by Andris A. Zoltners, PK Sinha and Sally Lorimer
Republished from Inc, September 14, 2017
Most companies pay salespeople a combination of a salary, a commission, and a bonus for hitting a quota, putting a portion of their pay at risk. The belief is that at-risk pay motivates salespeople to work hard and direct effort towards sales activities that encourage achievement of sales goals.
In reality, however, many of the commissions and bonuses companies pay salespeople aren’t truly at risk–and as a result, the company may be spending money in ways that produce little in the way of extra effort or motivation.
Pay mix – the ratio of fixed pay (base salary) to variable pay (incentive or at-risk pay) – is commonly used to gauge the extent to which a sales compensation plan motivates salespeople to drive current results. A 60:40 pay mix is the average for U.S. sales forces, but the mix varies across industries and sales roles. A very aggressive mix (say 0:100) is common in industries such as insurance that use independent contractors as sales agents. A less aggressive mix (say 75:25) is typical in industries such as pharmaceuticals that want salespeople to focus on customer education, and for technical sales jobs that have a large problem-solving component.
Within an industry or company, pay mix often varies across sales roles. One technology company targeted a 50:50 pay mix for salespeople in new customer acquisition (CA) roles, but a 70:30 mix for salespeople in account management (AM) roles. This encouraged the CAs to “hunt,” while the AMs focused on cultivating relationships with existing customers.
Generally, it’s believed that an aggressive pay mix (i.e. a high second number) motivates salespeople to drive short-term results.
But these planned pay mixes can be a misleading indicator of the extent to which pay is at risk and tied to salespeople’s current performance. This is because frequently, a large percentage of sales are “free” to the salesperson and will be realized without current sales effort.
Free sales come in two forms.
- Franchise sales have nothing to do with salespeople. Customers may buy from a firm because the company has superior products, great branding, effective digital marketing or favorable pricing. Franchise sales are increasing in many markets as the internet makes customers more informed, connected and socially-influenced, and therefore less dependent on salespeople when making buying decisions.
- Carryover sales are attributed to a salesperson’s past effort and occur without new sales activity. Examples include sales from long-term contracts and sales from customers who purchase out of loyalty, habit, or desire to avoid switching costs. Products such as chronic care medications have high carryover. Other products, such as many types of capital equipment, have very low carryover.
Free sales are not free to the company; they require investment in areas such as product development, marketing and previous sales effort. In the short term, however, these sales are free to the salesperson. Consequently, incentives paid on free sales are a hidden salary. They are not at risk and therefore do little to truly motivate sales effort.
To understand the extent to which a sales force pay plan motivates current performance, look at a true pay mix by treating incentives earned on free sales as fixed, not variable pay.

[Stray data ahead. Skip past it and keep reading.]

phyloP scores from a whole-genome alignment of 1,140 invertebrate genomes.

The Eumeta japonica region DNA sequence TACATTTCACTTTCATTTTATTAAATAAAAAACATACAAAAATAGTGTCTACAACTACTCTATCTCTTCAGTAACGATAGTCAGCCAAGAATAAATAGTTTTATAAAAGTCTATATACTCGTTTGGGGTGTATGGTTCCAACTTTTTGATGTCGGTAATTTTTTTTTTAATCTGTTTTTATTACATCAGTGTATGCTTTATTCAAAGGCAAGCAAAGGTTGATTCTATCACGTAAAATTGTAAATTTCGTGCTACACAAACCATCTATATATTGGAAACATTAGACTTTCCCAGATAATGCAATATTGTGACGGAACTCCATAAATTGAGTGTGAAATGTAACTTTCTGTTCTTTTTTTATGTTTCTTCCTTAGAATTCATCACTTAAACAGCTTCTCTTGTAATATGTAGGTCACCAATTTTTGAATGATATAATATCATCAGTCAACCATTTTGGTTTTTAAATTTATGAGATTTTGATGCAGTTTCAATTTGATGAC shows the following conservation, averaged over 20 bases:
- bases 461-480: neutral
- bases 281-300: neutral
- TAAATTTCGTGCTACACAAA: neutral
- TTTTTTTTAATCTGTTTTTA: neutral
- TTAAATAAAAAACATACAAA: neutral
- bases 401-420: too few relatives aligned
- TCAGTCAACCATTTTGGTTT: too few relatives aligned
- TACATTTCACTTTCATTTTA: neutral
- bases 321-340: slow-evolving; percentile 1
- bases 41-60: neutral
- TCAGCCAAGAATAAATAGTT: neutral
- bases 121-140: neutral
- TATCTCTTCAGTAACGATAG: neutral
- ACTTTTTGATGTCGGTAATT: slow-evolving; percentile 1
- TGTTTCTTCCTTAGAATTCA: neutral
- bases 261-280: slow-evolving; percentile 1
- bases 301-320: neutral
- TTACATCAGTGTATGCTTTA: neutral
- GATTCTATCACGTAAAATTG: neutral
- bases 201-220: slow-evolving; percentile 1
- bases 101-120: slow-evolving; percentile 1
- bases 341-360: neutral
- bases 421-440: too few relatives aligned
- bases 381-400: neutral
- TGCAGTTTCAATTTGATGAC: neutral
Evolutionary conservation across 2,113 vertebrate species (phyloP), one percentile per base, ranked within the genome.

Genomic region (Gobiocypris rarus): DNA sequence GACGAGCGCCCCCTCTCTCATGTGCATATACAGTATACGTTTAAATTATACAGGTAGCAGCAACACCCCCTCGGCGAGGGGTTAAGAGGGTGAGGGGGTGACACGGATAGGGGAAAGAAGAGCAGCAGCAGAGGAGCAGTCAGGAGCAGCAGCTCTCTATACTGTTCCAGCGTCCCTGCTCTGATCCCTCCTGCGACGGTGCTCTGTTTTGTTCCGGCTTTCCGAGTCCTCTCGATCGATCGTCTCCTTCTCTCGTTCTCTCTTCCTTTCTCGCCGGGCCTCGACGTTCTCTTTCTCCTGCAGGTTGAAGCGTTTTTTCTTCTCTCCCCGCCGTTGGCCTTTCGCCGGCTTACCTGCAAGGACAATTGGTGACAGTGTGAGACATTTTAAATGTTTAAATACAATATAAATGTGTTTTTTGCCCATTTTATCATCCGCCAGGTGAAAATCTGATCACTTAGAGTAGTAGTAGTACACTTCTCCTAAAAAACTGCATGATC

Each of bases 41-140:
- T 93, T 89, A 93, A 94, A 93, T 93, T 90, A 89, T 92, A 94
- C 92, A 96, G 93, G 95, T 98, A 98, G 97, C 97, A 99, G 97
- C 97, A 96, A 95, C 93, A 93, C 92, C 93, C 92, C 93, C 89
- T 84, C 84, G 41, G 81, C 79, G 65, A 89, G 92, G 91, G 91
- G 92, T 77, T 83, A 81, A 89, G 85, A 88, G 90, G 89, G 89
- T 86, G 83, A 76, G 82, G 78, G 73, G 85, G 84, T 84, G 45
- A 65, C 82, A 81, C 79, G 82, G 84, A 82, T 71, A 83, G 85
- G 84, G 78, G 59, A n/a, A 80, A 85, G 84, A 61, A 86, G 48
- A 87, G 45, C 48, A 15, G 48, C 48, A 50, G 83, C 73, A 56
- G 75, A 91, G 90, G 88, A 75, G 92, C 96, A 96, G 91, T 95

For example, a company that sold implantable medical devices to surgeons sought to reinforce a “pay-for-performance” culture with a commission-based incentive plan and a 43:57 targeted pay mix. Analyzing the numbers, they recognized that carryover sales were significant. Once surgeons became comfortable using a particular device, they were unlikely to switch to a competitor’s product, even if the salesperson became less attentive. After accounting for the portion of commissions linked to carryover sales, the company estimated true pay mix to be 77:23. The planned pay mix greatly overstated the extent to which pay was linked to salespeople’s current performance.
Companies can address this problem by adjusting incentive payout formulas. One strategy is to set a payout threshold so no incentives get paid until a certain sales level or percentage of quota is achieved. Another strategy is to accelerate the commission rate for increasing levels of sales or for sales above quota.
For example, an industrial packaging company targeted a sales force pay mix of 75:25 and thought this gave salespeople strong incentive to sell. However, more than two-thirds of the company’s annual revenues were driven by multiyear contracts customers signed in prior years. Two-thirds of the 25% earned as incentive was hidden salary, making the true pay mix 92:8. A change to the incentive payout formula could remedy the situation. If salespeople had to exceed the free sales level (say 70% of quota) before they started earning incentives, they would likely work harder to drive new sales. Further, accelerating the incentive payout rate as quota achievement grew to 100% and beyond could motivate salespeople to achieve even higher performance. The threshold and accelerators could help align the true pay mix with the planned mix.
If salespeople realize they don’t have to work for a large portion of their incentive pay, hidden salary weakens the motivational power of the incentive. If salespeople believe all incentive pay is the result of their recent effort (even when it is not), hidden salary has less impact. But even in these situations, companies need to recognize hidden salary for what it is. True pay mix, not planned pay mix, best reflects the extent to which sales compensation encourages salespeople to drive current sales results.